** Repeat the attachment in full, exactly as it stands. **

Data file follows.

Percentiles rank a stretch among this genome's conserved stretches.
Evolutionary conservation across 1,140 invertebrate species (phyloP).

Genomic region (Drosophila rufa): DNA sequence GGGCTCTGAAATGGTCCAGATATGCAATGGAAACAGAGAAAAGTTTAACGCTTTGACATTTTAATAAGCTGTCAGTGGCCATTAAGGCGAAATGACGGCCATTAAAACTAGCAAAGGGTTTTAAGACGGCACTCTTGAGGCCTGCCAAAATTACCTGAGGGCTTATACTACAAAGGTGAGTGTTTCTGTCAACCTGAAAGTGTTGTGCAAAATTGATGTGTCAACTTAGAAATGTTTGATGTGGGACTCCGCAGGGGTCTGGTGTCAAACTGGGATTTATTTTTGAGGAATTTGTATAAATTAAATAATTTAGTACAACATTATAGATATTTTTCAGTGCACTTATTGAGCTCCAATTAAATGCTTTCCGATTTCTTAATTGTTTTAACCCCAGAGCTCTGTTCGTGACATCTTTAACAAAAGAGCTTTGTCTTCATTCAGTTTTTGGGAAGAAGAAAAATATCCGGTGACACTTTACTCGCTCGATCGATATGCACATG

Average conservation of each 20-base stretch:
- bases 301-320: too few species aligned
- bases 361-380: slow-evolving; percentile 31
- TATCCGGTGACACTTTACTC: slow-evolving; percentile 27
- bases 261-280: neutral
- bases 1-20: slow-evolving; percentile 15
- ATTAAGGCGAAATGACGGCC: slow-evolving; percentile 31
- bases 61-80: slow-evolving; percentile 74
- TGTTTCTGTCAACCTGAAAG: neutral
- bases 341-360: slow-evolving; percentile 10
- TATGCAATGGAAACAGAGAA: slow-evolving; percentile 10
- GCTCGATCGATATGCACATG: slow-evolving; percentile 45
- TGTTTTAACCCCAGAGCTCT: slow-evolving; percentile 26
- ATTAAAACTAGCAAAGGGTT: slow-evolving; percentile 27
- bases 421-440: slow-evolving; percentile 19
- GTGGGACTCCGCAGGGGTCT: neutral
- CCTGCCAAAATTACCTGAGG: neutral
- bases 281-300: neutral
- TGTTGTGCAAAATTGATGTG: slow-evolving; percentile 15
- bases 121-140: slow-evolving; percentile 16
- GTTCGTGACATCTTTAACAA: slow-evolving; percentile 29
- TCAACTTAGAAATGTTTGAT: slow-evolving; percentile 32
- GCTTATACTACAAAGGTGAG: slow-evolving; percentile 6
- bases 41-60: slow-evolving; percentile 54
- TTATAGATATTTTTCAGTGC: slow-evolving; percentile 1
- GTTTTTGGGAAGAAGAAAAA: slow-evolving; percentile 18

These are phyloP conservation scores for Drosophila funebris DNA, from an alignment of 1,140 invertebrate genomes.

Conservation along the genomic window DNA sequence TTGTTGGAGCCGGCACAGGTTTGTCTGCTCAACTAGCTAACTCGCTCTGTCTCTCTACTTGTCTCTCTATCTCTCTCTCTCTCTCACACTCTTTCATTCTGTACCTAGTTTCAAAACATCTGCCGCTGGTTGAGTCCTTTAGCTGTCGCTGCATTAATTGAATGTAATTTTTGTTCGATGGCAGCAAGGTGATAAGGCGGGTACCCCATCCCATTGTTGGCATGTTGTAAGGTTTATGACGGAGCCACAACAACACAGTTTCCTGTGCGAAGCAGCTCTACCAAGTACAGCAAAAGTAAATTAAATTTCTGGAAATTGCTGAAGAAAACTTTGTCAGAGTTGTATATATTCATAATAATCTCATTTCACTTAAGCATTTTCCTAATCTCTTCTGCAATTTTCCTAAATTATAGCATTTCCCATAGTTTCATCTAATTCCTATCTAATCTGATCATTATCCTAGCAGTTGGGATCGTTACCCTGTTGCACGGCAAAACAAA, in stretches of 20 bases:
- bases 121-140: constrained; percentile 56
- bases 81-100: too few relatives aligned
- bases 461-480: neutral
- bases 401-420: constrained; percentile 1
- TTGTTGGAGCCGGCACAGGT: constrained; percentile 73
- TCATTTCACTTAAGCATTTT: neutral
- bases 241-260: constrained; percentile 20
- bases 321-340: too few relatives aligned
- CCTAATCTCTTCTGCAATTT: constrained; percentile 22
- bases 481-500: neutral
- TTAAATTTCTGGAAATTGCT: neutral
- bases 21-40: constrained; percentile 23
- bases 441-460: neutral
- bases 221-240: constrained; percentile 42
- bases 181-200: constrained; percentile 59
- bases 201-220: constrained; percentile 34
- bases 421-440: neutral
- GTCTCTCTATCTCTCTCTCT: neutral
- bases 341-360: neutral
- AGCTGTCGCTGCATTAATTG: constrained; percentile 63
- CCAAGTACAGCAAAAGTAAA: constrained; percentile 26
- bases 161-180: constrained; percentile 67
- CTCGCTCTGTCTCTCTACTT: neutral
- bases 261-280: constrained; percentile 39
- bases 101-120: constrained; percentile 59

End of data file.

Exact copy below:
Percentiles rank a stretch among this genome's conserved stretches.
Evolutionary conservation across 1,140 invertebrate species (phyloP).

Genomic region (Drosophila rufa): DNA sequence GGGCTCTGAAATGGTCCAGATATGCAATGGAAACAGAGAAAAGTTTAACGCTTTGACATTTTAATAAGCTGTCAGTGGCCATTAAGGCGAAATGACGGCCATTAAAACTAGCAAAGGGTTTTAAGACGGCACTCTTGAGGCCTGCCAAAATTACCTGAGGGCTTATACTACAAAGGTGAGTGTTTCTGTCAACCTGAAAGTGTTGTGCAAAATTGATGTGTCAACTTAGAAATGTTTGATGTGGGACTCCGCAGGGGTCTGGTGTCAAACTGGGATTTATTTTTGAGGAATTTGTATAAATTAAATAATTTAGTACAACATTATAGATATTTTTCAGTGCACTTATTGAGCTCCAATTAAATGCTTTCCGATTTCTTAATTGTTTTAACCCCAGAGCTCTGTTCGTGACATCTTTAACAAAAGAGCTTTGTCTTCATTCAGTTTTTGGGAAGAAGAAAAATATCCGGTGACACTTTACTCGCTCGATCGATATGCACATG

Average conservation of each 20-base stretch:
- bases 301-320: too few species aligned
- bases 361-380: slow-evolving; percentile 31
- TATCCGGTGACACTTTACTC: slow-evolving; percentile 27
- bases 261-280: neutral
- bases 1-20: slow-evolving; percentile 15
- ATTAAGGCGAAATGACGGCC: slow-evolving; percentile 31
- bases 61-80: slow-evolving; percentile 74
- TGTTTCTGTCAACCTGAAAG: neutral
- bases 341-360: slow-evolving; percentile 10
- TATGCAATGGAAACAGAGAA: slow-evolving; percentile 10
- GCTCGATCGATATGCACATG: slow-evolving; percentile 45
- TGTTTTAACCCCAGAGCTCT: slow-evolving; percentile 26
- ATTAAAACTAGCAAAGGGTT: slow-evolving; percentile 27
- bases 421-440: slow-evolving; percentile 19
- GTGGGACTCCGCAGGGGTCT: neutral
- CCTGCCAAAATTACCTGAGG: neutral
- bases 281-300: neutral
- TGTTGTGCAAAATTGATGTG: slow-evolving; percentile 15
- bases 121-140: slow-evolving; percentile 16
- GTTCGTGACATCTTTAACAA: slow-evolving; percentile 29
- TCAACTTAGAAATGTTTGAT: slow-evolving; percentile 32
- GCTTATACTACAAAGGTGAG: slow-evolving; percentile 6
- bases 41-60: slow-evolving; percentile 54
- TTATAGATATTTTTCAGTGC: slow-evolving; percentile 1
- GTTTTTGGGAAGAAGAAAAA: slow-evolving; percentile 18

These are phyloP conservation scores for Drosophila funebris DNA, from an alignment of 1,140 invertebrate genomes.

Conservation along the genomic window DNA sequence TTGTTGGAGCCGGCACAGGTTTGTCTGCTCAACTAGCTAACTCGCTCTGTCTCTCTACTTGTCTCTCTATCTCTCTCTCTCTCTCACACTCTTTCATTCTGTACCTAGTTTCAAAACATCTGCCGCTGGTTGAGTCCTTTAGCTGTCGCTGCATTAATTGAATGTAATTTTTGTTCGATGGCAGCAAGGTGATAAGGCGGGTACCCCATCCCATTGTTGGCATGTTGTAAGGTTTATGACGGAGCCACAACAACACAGTTTCCTGTGCGAAGCAGCTCTACCAAGTACAGCAAAAGTAAATTAAATTTCTGGAAATTGCTGAAGAAAACTTTGTCAGAGTTGTATATATTCATAATAATCTCATTTCACTTAAGCATTTTCCTAATCTCTTCTGCAATTTTCCTAAATTATAGCATTTCCCATAGTTTCATCTAATTCCTATCTAATCTGATCATTATCCTAGCAGTTGGGATCGTTACCCTGTTGCACGGCAAAACAAA, in stretches of 20 bases:
- bases 121-140: constrained; percentile 56
- bases 81-100: too few relatives aligned
- bases 461-480: neutral
- bases 401-420: constrained; percentile 1
- TTGTTGGAGCCGGCACAGGT: constrained; percentile 73
- TCATTTCACTTAAGCATTTT: neutral
- bases 241-260: constrained; percentile 20
- bases 321-340: too few relatives aligned
- CCTAATCTCTTCTGCAATTT: constrained; percentile 22
- bases 481-500: neutral
- TTAAATTTCTGGAAATTGCT: neutral
- bases 21-40: constrained; percentile 23
- bases 441-460: neutral
- bases 221-240: constrained; percentile 42
- bases 181-200: constrained; percentile 59
- bases 201-220: constrained; percentile 34
- bases 421-440: neutral
- GTCTCTCTATCTCTCTCTCT: neutral
- bases 341-360: neutral
- AGCTGTCGCTGCATTAATTG: constrained; percentile 63
- CCAAGTACAGCAAAAGTAAA: constrained; percentile 26
- bases 161-180: constrained; percentile 67
- CTCGCTCTGTCTCTCTACTT: neutral
- bases 261-280: constrained; percentile 39
- bases 101-120: constrained; percentile 59